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Topic: How to deduct samples libs from your taxes?

  1. #1

    How to deduct samples libs from your taxes?

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    I\'m doing my taxes and I\'m not sure how to categorize sample libraries. Supplies...that\'s about all I see that\'s close. Any suggestions?

  2. #2

    Re: How to deduct samples libs from your taxes?

    If you are self-employed...(1099s or cash) and using the Schedule C...Check out section 179 expense (form 4562). You can get the form and instructions on irs.gov in PDF format to print out.

    It\'s a form of depreciation (which is what I\'d think you need to do with your sound libs), that allows you to expense the total cost (given certain limitations) in the current year. Any amounts not allowed under that year can be carried over to the following year. I think the limit is like 20k, but also limited by your income (ie..you can\'t expense off more than you made). (but, you can write it down to zero and carry over the remaining amount to the following year).

    There are rules about which \"asset\" types can be decpreciated under sec 179. There are rules about using this decduction. You must keep a written record of date it was placed in service (or bought) and a full description of it along with it\'s total cost. And you must keep in that written record, how much you elected to expsense using 179, any remaining balance so forth. Just use a log book or note book you keep with your tax stuff. Usually, you\'ll write most stuff off within 2 years (or have it completely expensed out). But, the IRS requires you keep such a log for 179 expense items.

    When you fill out 4562, use a generic description of the type of item it is you are expensing. You \"can\" group certain things bought in around same time. For instance...my monitor, computer, printer, etc..all purchased as part of \"one\" computer.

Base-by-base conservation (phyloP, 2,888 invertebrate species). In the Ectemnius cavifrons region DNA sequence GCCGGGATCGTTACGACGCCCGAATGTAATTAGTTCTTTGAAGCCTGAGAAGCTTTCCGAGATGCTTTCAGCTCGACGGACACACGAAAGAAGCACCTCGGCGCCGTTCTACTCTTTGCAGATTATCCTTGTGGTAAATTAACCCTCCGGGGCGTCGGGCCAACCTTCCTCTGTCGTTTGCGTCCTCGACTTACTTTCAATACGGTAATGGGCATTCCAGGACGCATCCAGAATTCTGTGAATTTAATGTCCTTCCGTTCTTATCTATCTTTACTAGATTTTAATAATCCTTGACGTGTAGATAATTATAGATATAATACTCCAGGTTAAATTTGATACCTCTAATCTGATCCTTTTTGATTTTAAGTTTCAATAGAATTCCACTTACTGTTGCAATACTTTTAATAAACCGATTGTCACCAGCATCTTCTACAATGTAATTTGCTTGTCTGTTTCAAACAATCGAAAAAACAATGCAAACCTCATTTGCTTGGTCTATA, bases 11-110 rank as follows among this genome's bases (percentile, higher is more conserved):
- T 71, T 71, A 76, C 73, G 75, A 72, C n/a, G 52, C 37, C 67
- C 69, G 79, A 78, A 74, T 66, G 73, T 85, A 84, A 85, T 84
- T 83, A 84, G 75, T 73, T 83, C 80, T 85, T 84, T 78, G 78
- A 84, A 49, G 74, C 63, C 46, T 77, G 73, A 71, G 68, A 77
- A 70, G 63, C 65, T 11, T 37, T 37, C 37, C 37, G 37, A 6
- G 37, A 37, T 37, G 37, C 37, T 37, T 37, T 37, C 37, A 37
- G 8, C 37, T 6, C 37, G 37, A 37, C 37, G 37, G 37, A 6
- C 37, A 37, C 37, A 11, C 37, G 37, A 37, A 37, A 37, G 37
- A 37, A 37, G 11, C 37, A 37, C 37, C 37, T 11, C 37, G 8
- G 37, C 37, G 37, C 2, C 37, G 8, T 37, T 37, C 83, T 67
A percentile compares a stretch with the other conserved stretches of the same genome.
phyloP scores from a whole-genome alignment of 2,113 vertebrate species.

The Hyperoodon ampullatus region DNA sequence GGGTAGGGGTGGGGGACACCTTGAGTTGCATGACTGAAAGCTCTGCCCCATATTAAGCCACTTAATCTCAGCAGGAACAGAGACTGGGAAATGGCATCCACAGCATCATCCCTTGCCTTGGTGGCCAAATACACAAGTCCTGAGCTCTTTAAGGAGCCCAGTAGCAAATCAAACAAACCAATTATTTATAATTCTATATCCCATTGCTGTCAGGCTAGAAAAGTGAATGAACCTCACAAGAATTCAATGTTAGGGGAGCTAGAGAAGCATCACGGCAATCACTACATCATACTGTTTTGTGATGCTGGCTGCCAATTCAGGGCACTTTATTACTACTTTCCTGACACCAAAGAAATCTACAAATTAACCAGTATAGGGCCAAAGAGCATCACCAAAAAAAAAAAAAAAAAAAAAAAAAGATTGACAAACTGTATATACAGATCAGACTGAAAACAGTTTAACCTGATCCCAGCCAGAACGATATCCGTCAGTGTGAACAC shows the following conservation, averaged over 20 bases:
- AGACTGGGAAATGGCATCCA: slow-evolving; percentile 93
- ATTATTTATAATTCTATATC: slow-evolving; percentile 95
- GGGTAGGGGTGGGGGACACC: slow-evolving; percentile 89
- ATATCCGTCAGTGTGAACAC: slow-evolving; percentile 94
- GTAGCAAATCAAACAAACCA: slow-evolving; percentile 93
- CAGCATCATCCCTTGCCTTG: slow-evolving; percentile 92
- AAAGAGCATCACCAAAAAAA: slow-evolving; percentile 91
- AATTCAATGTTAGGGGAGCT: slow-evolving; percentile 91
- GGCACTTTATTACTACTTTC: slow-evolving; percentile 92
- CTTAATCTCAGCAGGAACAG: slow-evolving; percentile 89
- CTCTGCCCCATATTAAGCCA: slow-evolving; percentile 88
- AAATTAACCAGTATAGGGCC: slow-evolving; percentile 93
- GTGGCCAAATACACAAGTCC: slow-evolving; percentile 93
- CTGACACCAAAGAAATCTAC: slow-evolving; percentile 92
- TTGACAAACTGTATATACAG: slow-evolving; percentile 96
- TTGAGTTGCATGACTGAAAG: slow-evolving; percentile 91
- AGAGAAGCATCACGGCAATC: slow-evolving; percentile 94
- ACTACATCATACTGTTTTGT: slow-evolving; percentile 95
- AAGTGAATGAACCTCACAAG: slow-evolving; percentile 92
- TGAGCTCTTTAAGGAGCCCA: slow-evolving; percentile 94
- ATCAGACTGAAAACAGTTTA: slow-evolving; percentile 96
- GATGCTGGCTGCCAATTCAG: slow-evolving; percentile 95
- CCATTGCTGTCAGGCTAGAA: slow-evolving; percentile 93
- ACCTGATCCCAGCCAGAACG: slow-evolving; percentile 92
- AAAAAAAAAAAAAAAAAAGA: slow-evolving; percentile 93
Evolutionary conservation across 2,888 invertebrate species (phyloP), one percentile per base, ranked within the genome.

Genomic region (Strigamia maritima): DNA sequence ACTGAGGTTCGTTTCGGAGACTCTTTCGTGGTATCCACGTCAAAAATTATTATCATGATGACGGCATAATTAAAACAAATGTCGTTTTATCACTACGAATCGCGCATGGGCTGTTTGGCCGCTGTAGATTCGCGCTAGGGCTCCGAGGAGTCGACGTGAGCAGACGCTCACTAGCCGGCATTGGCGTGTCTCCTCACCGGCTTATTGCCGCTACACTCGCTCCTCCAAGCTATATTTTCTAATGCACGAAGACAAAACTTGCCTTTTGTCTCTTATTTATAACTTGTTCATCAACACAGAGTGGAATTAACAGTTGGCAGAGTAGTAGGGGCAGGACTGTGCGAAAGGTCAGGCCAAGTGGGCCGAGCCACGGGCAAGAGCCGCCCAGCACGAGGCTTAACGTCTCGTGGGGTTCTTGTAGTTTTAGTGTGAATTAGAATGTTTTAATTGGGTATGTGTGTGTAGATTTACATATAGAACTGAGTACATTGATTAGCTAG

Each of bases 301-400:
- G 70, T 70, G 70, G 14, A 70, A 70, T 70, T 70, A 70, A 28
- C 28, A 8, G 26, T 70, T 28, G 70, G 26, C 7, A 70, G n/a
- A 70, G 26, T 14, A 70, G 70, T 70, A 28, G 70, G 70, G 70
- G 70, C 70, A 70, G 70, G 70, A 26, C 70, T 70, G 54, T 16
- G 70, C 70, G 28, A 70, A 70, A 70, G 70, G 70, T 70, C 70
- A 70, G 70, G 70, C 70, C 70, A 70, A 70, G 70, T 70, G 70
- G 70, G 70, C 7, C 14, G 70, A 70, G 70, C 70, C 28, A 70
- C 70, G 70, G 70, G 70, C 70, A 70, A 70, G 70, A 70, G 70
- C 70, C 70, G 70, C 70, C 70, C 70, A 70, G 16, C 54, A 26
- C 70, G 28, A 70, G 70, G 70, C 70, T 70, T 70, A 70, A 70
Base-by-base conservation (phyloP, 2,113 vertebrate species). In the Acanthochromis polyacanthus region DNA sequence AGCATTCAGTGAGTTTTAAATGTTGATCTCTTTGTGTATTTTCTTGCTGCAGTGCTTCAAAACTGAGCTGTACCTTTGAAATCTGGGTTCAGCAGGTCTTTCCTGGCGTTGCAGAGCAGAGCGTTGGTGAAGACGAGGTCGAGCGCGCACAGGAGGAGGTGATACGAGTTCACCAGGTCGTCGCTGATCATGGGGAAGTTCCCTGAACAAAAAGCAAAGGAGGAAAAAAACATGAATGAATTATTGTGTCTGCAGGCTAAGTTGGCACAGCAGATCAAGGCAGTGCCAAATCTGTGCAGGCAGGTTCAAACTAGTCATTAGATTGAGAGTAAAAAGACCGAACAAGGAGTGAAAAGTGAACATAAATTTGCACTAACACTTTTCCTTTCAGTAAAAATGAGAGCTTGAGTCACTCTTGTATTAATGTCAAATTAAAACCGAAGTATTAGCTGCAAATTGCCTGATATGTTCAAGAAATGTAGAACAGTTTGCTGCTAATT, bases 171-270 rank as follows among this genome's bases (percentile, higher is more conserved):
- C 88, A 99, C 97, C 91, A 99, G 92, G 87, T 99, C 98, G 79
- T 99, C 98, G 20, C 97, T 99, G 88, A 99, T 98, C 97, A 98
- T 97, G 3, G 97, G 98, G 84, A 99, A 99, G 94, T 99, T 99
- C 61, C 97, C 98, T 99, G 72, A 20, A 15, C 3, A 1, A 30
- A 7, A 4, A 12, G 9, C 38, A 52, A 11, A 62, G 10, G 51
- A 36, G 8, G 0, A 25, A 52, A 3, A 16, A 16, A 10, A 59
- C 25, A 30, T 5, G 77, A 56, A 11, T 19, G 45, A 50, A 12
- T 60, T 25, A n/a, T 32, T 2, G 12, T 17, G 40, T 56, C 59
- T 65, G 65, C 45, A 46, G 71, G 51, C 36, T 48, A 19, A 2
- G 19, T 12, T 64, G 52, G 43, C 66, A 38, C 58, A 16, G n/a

I list such things as \"electronic equiopment\" on the 4562 description. Leave the details for your Log...should have serial numbers etc in there too.

    \"supplies\" are wearable items...and usually low cost things. You might consider your replacement cables supplies (unlesss you are talking about a PA snake that cost a lot of money) under supplies. Paper for your printer. Consumables. etc. Printer cartridges. Items generally under 100 dollars.

    Hope that helps

  3. #3

    Re: How to deduct samples libs from your taxes?

    I believe that soundware/libs would probably be considered by the IRS as a form of \"software\" for computer. if that helps you any.

  4. #4

    Re: How to deduct samples libs from your taxes?

    Damn it... I may have to go to an accountant. I\'m using TurboTax Premium Home & Business, but I\'m still confused on how I should file this stuff. I don\'t want to make any mistakes.

    I think I found where to add sample libs in TurboTax.. under assets. And I added a sample lib and got to the Section 179 deduction, but get this.. sample libraries fail the eligibility requirement: The property must be tangible personal property, like computers, office furniture or cars. Well.. sure the libs come on CDs/DVDs..but.. it\'s not really a tangible item once you install it. Plus, you\'re actually paying for a license, not the product itself.. so.. what\'s the deal exactly?


  5. #5

    Re: How to deduct samples libs from your taxes?

    OK, did a bit more digging.. there are asset classifications such as machinery & equipment, land improvements, etc. Sample libraries either fall under classication K (computer software) or L (intangibles). Now, operating systems fall under class L. But other software doesn\'t? I don\'t get it..

  6. #6

    Re: How to deduct samples libs from your taxes?

    Good discussions here. I am filing as a home business for my music stuff for the first time as well. ANy more tips are appreciated.

  7. #7

    Re: How to deduct samples libs from your taxes?

    Just don\'t list it as \"licensing fees\" - you\'ll attract attention!

  8. #8

    Re: How to deduct samples libs from your taxes?

    Sam, I think you can safely list it as computer software. That\'s essentially what it is. The other alternative may be tools, because it is one of the tools of your profession. Either way I think you\'ll be fine.

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